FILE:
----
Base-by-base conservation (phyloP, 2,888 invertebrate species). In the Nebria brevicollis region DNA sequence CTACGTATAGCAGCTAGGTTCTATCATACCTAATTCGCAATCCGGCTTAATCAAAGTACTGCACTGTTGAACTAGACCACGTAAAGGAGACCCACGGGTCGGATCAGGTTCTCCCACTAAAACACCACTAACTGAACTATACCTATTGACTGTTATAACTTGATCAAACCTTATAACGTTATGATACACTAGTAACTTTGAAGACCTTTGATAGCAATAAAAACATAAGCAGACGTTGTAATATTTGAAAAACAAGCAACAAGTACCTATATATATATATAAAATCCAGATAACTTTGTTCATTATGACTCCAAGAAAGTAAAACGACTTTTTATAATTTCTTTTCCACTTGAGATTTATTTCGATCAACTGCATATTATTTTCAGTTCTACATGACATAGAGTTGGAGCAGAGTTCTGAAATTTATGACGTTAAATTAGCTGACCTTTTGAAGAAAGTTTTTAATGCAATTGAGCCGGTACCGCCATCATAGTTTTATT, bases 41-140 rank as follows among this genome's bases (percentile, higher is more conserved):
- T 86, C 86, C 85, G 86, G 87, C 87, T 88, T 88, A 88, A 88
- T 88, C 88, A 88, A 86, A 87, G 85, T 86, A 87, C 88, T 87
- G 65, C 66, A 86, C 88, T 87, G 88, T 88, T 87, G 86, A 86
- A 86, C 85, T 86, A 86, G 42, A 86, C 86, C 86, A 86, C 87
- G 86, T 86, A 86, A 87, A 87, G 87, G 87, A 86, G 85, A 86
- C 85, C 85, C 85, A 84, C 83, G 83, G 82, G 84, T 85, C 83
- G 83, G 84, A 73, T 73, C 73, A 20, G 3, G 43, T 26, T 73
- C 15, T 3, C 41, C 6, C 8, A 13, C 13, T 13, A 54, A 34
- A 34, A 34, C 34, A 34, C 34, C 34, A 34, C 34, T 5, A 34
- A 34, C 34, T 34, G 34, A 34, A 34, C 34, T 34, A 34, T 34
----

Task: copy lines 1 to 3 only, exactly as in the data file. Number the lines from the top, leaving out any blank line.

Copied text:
Base-by-base conservation (phyloP, 2,888 invertebrate species). In the Nebria brevicollis region DNA sequence CTACGTATAGCAGCTAGGTTCTATCATACCTAATTCGCAATCCGGCTTAATCAAAGTACTGCACTGTTGAACTAGACCACGTAAAGGAGACCCACGGGTCGGATCAGGTTCTCCCACTAAAACACCACTAACTGAACTATACCTATTGACTGTTATAACTTGATCAAACCTTATAACGTTATGATACACTAGTAACTTTGAAGACCTTTGATAGCAATAAAAACATAAGCAGACGTTGTAATATTTGAAAAACAAGCAACAAGTACCTATATATATATATAAAATCCAGATAACTTTGTTCATTATGACTCCAAGAAAGTAAAACGACTTTTTATAATTTCTTTTCCACTTGAGATTTATTTCGATCAACTGCATATTATTTTCAGTTCTACATGACATAGAGTTGGAGCAGAGTTCTGAAATTTATGACGTTAAATTAGCTGACCTTTTGAAGAAAGTTTTTAATGCAATTGAGCCGGTACCGCCATCATAGTTTTATT, bases 41-140 rank as follows among this genome's bases (percentile, higher is more conserved):
- T 86, C 86, C 85, G 86, G 87, C 87, T 88, T 88, A 88, A 88
- T 88, C 88, A 88, A 86, A 87, G 85, T 86, A 87, C 88, T 87